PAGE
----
Effectively Engaging all Students in Classrooms, Clinics, and Curricula

What is the Teaching for Equity Fellowship?
The Teaching for Equity Fellowship (TFEF) is a year-long series of workshops that give faculty tools to better engage all students in our classrooms, labs, and learning spaces. The workshops are specifically designed to address a number of teaching and mentoring topics that may arise around race and identity. Faculty fellows gain specific skills and strategies to create a culture that improves learning for all our students. The Duke Human Rights Center at the Franklin Humanities Institute developed the program in 2015 and has built a network of over 150 alumni fellows from 8 cohorts across Duke. The 2020-2021 cohort is  sponsored by the Office for Faculty Advancement, Trinity College of Arts and Sciences, the School of Medicine. 

Final Zoom workshop for the 2019-2020 cohort.

“This workshop has been extremely valuable for my growth as an individual and as an educator, and has given me the unmatched opportunity to get to know some of my colleagues at a much deeper level than I otherwise could.” 2015-16 Fellow

“As teachers we are responsible for making sure all of our students have the same experiences and opportunities. TFEF gives you the tools to be a better educator.” -2017-18 Fellow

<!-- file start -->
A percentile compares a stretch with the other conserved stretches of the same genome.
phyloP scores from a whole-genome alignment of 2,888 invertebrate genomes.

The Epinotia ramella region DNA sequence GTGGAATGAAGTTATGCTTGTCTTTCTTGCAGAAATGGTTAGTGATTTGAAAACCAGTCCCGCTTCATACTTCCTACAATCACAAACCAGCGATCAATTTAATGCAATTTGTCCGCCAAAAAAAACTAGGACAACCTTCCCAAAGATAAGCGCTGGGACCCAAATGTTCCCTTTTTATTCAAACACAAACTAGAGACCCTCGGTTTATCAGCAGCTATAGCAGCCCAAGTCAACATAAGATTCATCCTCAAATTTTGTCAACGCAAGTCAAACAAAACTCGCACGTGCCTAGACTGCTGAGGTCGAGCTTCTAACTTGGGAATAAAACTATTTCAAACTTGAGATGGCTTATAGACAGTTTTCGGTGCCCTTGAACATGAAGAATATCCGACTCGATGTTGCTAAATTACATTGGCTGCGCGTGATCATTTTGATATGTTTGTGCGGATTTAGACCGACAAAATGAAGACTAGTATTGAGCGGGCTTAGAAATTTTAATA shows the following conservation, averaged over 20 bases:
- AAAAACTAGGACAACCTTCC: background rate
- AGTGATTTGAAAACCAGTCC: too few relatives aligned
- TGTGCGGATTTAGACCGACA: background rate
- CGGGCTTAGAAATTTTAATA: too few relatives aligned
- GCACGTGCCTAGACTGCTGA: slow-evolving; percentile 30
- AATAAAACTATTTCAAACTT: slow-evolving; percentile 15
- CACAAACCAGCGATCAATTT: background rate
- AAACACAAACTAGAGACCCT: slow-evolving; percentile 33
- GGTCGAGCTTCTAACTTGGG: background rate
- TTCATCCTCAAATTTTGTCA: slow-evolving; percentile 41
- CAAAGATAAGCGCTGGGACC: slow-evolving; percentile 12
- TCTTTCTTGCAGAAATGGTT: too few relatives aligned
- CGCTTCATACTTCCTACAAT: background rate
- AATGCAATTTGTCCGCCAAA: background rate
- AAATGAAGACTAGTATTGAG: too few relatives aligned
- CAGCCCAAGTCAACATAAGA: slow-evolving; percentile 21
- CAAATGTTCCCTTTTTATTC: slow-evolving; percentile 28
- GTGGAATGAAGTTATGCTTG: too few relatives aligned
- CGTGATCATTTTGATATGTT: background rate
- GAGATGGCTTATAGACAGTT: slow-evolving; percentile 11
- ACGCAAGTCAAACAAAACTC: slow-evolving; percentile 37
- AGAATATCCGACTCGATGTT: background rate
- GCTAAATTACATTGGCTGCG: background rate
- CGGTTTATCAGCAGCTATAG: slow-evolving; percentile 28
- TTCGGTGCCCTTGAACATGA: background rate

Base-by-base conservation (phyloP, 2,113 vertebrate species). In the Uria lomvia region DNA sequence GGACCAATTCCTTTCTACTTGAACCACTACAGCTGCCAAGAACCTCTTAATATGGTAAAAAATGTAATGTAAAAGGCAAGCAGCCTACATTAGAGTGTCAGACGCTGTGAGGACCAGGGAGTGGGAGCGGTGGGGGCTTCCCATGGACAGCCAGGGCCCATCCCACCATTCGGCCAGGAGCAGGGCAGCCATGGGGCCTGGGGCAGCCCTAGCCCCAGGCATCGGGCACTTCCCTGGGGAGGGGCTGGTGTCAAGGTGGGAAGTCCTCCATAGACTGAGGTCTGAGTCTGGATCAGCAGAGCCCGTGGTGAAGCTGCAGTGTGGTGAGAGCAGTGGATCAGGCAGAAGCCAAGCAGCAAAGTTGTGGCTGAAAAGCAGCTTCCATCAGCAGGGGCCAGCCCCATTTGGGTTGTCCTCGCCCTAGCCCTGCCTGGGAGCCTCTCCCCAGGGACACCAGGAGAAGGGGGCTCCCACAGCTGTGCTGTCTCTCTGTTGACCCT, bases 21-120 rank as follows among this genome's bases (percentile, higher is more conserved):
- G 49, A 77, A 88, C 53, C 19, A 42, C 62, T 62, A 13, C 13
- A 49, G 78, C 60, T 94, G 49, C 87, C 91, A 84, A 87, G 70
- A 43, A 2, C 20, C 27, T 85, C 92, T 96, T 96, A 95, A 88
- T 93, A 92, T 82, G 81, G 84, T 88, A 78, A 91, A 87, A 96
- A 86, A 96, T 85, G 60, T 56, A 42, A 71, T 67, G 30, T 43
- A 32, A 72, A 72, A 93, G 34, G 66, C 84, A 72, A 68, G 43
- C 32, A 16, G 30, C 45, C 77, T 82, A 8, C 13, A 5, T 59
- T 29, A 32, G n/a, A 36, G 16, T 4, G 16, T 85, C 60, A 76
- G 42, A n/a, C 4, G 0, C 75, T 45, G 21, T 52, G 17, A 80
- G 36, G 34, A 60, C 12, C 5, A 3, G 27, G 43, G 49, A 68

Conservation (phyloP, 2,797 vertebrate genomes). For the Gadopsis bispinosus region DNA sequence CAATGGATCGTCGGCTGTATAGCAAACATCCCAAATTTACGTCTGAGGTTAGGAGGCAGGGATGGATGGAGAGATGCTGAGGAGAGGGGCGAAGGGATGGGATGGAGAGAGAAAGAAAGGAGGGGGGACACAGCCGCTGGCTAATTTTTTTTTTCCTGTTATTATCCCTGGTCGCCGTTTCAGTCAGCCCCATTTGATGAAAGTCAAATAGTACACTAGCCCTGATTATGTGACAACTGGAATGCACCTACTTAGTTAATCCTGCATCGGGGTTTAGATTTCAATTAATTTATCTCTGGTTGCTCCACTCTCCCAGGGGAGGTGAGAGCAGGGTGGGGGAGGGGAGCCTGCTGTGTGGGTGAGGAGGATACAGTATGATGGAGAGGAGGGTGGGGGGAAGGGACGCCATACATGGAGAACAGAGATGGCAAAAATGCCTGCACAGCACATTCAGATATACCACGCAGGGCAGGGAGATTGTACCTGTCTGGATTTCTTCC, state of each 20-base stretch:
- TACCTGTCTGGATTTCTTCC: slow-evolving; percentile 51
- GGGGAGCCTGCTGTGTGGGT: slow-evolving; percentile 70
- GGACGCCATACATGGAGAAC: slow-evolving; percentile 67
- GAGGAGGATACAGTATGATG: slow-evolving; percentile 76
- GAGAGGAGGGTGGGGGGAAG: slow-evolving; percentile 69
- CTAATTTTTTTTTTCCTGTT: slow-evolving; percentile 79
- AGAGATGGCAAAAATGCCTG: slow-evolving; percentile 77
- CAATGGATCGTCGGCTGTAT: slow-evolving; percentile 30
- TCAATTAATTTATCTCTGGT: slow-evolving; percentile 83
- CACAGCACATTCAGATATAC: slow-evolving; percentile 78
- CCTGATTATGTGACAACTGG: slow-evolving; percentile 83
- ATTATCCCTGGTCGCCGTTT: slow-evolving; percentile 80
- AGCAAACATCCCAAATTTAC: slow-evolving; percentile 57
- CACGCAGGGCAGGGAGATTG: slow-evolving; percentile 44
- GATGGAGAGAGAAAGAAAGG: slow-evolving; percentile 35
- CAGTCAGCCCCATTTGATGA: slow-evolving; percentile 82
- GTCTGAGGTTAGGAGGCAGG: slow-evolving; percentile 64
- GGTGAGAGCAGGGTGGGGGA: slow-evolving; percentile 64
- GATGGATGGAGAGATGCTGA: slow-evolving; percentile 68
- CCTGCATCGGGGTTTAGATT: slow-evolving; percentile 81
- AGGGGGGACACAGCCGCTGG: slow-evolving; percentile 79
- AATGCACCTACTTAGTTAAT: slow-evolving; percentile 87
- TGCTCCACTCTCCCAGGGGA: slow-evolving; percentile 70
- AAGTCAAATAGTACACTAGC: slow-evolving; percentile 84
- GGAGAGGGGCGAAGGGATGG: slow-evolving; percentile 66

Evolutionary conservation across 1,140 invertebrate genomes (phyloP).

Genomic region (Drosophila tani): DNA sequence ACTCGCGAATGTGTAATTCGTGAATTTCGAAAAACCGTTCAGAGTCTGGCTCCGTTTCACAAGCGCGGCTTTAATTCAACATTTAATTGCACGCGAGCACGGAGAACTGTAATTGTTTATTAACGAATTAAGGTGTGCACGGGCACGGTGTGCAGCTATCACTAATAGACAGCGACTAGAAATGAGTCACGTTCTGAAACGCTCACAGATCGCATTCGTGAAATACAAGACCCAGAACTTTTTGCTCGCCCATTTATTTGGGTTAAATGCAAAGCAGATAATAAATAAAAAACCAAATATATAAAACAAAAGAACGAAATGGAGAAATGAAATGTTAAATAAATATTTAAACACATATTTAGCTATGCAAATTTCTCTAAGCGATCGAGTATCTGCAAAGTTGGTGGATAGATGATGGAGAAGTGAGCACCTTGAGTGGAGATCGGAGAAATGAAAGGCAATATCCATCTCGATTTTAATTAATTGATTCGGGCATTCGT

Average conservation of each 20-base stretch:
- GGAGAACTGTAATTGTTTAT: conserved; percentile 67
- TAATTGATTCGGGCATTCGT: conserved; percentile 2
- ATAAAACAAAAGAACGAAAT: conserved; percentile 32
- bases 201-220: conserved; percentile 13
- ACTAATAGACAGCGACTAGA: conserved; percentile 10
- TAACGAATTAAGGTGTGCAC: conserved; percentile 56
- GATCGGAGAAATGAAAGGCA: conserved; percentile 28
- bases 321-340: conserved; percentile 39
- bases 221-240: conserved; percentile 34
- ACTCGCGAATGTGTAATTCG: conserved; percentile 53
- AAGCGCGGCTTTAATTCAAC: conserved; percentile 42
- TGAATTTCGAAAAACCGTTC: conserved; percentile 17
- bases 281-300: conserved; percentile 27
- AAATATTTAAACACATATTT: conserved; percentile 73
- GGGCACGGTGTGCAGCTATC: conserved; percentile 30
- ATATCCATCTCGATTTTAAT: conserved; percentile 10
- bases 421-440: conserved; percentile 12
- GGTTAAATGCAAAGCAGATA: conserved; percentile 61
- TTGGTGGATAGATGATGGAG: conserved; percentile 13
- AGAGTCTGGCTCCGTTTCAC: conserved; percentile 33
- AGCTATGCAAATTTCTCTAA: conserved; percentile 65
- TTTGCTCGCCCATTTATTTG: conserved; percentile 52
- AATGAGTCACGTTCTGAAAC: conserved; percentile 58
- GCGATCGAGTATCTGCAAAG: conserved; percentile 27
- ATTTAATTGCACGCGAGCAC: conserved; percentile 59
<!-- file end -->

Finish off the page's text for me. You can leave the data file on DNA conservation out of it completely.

I gained a tremendous amount of knowledge about thoughtful and equitable pedagogy development. There were ideas introduced to me that I had never heard before. In fact, I don’t know how else faculty can learn about these concepts without taking this type of an anti-oppression course. -2019-2020 Fellow

This year, the Fellowship includes a two-day virtual framework session in August, and fifteen two-hour Zoom workshops throughout the academic year that build skills and support your ability to understand and work with students, and improve your curriculum and inclusive teaching practices.

Benefits to Faculty Fellows

  • Picture1Learn concrete skills and strategies to strengthen your ability to teach and support students from diverse backgrounds;
  • Develop knowledge on how to handle challenging topics around race and identity that may arise in learning environments;
  • Acquire teaching skills and resources that will bolster faculty learning and professional development;
  • Enhance your teaching abilities by building curricular design and discussion facilitation skills;
  • Develop a deep awareness about student experience in Duke classrooms;
  • Create syllabi that promote successful learning for all of your students;
  • Gain a shared language and analytical framework about the dynamics of power, privilege, and oppression;
  • Integrate equity practices in your classroom through curriculum and pedagogical practice;
  • Gain a cohort of faculty to collaborate and network with.

I have observed greater enthusiasm from the residents in clinic. Residents mention in their faculty evaluations of me that they feel heard and respected and that is due to my improved teaching skills as a result of TFEF. -2019-2020 Fellow